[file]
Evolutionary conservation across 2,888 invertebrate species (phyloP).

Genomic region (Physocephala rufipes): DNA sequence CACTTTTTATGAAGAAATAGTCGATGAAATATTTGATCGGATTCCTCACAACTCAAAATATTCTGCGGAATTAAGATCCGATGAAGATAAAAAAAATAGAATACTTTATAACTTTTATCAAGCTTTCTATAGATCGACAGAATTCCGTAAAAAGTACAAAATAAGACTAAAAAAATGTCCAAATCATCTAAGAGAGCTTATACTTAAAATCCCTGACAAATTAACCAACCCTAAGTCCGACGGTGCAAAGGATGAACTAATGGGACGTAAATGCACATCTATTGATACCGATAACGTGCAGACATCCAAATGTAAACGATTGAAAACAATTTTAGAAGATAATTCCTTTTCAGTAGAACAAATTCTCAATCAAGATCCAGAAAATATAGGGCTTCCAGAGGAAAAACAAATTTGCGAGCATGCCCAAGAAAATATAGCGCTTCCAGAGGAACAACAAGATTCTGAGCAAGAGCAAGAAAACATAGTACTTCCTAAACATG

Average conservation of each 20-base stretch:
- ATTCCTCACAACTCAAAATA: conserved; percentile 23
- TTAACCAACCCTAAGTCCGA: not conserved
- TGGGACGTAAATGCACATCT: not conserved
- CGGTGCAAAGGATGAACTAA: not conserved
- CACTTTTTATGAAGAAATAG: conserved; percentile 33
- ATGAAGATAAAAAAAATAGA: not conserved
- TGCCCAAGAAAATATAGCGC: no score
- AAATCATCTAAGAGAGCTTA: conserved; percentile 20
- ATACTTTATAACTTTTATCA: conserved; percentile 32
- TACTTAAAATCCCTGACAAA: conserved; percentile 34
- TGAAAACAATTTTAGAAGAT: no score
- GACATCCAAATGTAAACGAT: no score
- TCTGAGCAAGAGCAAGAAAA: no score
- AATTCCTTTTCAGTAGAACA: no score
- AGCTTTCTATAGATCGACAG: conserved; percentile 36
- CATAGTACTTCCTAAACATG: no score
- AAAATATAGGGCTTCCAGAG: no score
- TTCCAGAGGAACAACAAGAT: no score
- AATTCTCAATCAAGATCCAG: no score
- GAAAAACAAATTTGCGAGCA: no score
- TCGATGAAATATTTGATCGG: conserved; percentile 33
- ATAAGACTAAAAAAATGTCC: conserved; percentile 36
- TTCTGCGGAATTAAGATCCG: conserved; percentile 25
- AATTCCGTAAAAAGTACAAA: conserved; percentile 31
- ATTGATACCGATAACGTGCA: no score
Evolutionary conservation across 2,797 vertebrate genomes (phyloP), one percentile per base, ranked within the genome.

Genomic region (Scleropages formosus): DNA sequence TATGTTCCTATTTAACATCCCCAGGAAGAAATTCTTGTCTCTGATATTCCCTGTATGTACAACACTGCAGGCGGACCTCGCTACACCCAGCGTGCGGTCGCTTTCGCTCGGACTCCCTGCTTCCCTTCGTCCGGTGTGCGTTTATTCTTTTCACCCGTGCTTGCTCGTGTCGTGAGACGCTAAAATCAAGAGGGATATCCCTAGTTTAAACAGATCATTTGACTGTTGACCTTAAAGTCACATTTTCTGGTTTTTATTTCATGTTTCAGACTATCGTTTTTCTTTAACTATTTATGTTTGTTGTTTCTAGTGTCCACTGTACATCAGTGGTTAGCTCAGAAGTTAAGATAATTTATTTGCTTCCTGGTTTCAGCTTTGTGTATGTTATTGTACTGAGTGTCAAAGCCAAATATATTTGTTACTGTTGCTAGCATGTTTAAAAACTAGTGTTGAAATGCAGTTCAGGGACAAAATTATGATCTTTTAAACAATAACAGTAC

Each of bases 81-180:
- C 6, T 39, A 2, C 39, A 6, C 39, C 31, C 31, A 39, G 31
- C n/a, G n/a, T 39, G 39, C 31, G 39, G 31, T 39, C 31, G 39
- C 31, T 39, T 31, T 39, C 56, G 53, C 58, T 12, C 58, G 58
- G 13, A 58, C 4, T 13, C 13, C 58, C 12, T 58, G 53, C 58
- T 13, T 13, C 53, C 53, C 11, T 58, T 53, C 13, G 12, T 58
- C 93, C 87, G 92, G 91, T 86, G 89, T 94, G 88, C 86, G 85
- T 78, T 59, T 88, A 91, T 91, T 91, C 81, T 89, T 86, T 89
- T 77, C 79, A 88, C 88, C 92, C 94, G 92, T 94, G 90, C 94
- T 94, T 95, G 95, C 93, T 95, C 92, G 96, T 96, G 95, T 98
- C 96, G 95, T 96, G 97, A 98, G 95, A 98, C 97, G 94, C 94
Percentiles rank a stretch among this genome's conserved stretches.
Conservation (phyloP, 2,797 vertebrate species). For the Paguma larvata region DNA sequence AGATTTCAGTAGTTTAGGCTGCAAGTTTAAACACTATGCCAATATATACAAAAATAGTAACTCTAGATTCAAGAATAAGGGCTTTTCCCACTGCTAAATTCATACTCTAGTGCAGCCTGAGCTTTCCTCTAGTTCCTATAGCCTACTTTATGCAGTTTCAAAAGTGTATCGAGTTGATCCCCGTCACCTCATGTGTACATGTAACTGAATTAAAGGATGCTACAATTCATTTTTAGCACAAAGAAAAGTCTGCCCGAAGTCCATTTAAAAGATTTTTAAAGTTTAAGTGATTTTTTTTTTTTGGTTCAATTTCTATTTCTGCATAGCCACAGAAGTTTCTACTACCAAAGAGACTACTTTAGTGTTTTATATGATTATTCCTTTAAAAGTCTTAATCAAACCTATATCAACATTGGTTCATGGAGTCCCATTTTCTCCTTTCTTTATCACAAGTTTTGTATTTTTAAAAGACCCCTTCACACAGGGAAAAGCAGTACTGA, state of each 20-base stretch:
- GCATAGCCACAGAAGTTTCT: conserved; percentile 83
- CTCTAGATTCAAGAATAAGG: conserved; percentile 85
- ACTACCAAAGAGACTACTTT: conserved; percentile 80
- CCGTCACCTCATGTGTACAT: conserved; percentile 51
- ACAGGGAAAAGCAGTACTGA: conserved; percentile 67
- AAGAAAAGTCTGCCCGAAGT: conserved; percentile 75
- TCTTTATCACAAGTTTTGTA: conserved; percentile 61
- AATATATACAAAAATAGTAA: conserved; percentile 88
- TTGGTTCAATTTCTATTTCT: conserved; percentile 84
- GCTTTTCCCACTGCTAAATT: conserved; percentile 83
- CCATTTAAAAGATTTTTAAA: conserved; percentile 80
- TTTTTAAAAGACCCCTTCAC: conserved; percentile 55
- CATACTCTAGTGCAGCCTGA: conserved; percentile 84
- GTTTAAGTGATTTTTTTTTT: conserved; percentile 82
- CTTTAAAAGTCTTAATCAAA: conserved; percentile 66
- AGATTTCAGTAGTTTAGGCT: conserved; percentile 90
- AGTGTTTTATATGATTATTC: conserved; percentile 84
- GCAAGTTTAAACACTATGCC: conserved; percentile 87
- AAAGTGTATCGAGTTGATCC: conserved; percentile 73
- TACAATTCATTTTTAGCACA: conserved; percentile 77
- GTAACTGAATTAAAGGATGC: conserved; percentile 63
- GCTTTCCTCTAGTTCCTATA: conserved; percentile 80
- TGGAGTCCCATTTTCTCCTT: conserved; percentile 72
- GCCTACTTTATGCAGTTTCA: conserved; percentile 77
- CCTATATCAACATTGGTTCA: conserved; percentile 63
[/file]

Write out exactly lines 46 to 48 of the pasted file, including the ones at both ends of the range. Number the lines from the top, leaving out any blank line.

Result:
- ACTACCAAAGAGACTACTTT: conserved; percentile 80
- CCGTCACCTCATGTGTACAT: conserved; percentile 51
- ACAGGGAAAAGCAGTACTGA: conserved; percentile 67